New York State Department of Health Radon Monitoring Program
The Radon Section of the New York State Department of Health conducts a variety of outreach activities to educate the public on radon risks, as well as remediation. These activities include the detector distribution program, assistance to schools and county health departments, participation in exhibits, educational meetings of building and real-estate professionals, and research studies. A Radon Hotline (518-402-7556) is maintained to provide information to the public on testing procedures, mitigation techniques, and reporting requirements.
The New York State Department of Health website provides useful information such as FAQs in addition to information concerning:
- Obtaining a radon kit
- Finding certified measurement professionals
- Finding certified testing laboratories
- What is it?
- Finding certified mitigation professionals
- Real Estate
- New Construction
- National Radon Action Month
- Reporting Requirements
- NYS Real Estate Disclosure Law, next click RPP, then Article 14 and finally 462
- Radon Information for Physicians
Information for Teachers
- Lesson Plans and Activities-EPA
- Lesson Plans and Activities-NJ Department of Environmental Protection
- Health Risks from Exposure to Low Levels of Ionizing Radiation: Board on Radiation Effects Research (BEIR) VII Phase 2 (2006)
- University of Iowa Radon Lung Cancer Study
- World Health Organization Handbook on Indoor Radon
- American Association of Radon Scientists and Technologists - National Radon Proficiency Program (AARST - NRPP)
- AARST Foundation
- AARST Consortium on Radon Standards
- American Society for Testing and Materials (ASTM) International
- Canadian Association of Radon Scientists and Technologists (CARST)
- Conference of Radiation Control Program Directors (CRCPD)
- Health Physics Society (HPS)
- Eastern Regional Radon Training Center
- Midwest Universities Radon Consortium - Kansas State University
For the Lay Person
- American Cancer Society
- American Lung Association
- American Radon Coalition
- Cancer Survivors Against Radon (CANSAR)
- Central New York Coalition for Healthy Indoor Air
- National Cancer Institute (NCI)
- US Department of Housing and Urban Development
Government Reference Sites
- Agency for Toxic Substances and Disease Registry, CDC - Toxic Substances Portal
- Agency for Toxic Substances and Disease Registry, CDC - Environmental Health and Medicine Education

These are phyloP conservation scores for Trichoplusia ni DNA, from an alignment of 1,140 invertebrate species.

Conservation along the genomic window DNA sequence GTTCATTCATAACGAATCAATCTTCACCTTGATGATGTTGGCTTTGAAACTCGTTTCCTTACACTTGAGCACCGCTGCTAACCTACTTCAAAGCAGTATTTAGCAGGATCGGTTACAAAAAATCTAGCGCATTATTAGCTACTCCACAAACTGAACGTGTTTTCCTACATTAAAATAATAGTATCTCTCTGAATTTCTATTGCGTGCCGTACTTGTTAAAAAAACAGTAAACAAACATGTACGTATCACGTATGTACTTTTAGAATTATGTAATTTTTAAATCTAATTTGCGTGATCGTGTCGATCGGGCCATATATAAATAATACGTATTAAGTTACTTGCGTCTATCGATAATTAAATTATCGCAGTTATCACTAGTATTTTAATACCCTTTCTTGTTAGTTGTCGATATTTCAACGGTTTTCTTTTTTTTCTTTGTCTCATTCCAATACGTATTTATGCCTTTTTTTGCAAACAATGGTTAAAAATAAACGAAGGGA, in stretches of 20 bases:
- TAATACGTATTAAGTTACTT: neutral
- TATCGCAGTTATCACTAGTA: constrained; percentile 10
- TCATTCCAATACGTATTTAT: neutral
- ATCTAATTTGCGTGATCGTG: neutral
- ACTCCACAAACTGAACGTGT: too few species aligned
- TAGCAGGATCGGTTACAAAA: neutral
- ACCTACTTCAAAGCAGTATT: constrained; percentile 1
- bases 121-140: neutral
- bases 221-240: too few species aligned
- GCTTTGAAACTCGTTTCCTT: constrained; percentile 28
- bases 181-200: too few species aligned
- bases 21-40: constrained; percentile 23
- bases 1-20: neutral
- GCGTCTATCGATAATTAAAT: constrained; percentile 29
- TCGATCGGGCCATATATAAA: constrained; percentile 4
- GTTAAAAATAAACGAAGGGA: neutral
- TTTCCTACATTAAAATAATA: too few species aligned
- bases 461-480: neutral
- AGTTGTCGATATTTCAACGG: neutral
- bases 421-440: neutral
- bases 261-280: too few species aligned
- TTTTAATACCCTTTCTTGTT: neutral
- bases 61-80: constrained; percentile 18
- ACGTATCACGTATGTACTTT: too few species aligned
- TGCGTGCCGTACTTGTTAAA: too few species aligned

- Environmental Protection Agency with information for Individuals and Families; Home Buyers and Sellers; and Builders and Contractors
- US Geological Survey
- World Health Organization
New York State Levels of Radon
Between 1986 and 2007, over 45,000 basement screening measurements and over 11,000 long-term living area measurements were collected through the New York State Department of Health's ongoing detector distribution program. Because this type of data does not significantly change over time, it is still valuable today.
The maps below are to be used as a guide in matters regarding measuring homes for indoor radon and for the implementation of radon-resistant building techniques. Even in areas with below average levels of indoor radon, it is prudent to measure homes for indoor radon. In areas with above average concentrations of indoor radon, existing homes should be measured and new construction should employ radon-resistant building techniques.
Using a program developed at the Lawrence Berkeley National Laboratory, the estimates of the percentage of homes with greater than 4 pCi/L and the uncertainties in these estimates were mapped. For areas in the State where few measurements have been made, the percent of homes with above 4 pCi/L has been estimated using indoor radon correlations with the surficial geology of the area.
Short-term (2 – 7 days) Basement Measurements of Radon (click on the county in the table below to view results)
These estimates are based on short term tests taken in the basement of a home under closed house conditions. Basement radon concentrations average between 2 to 3 times higher than first-floor concentrations and the percent of homes with basement screening concentrations above 4 pCi/L are considerably greater than the long-term living area estimates. If a primary living area such as a family room or bedroom is located in the basement, the probability is greater that these rooms will be above 4 pCi/L than rooms located on the first or second floor. The number of basement screening measurements used to estimate the percent homes greater than 4 pCi/L is listed for each town and city. Statewide, the basement estimate for homes above 4 pCi/L is 18%.
Long-term (90 days – 1 year) living area measurements (click on the county in the table below to view results)
These maps indicate the percent of homes greater than 4 pCi/L based on long-term tests with the detectors placed in a primary living area of the home. Approximately 90% of the detectors were placed in living rooms, family rooms, and bedrooms. The long-term living area estimates are the best indicators for the percent of homes in an area that are above the EPA action guideline concentration of 4 pCi/L. Statewide, the long-term living area estimate for homes above 4 pCi/L is 5%.
Tables showing estimated percent of homes with radon above 4 pCi/L by town/city
A table has also been prepared for each county containing some additional information including the one standard deviation uncertainty in the estimates for the percent of homes with greater than 4 pCi/L. For towns with few, or in some cases no measurements, the uncertainty is quite large.
For additional information, please call the Radon Hotline at 1-800-458-1158 extension 27556.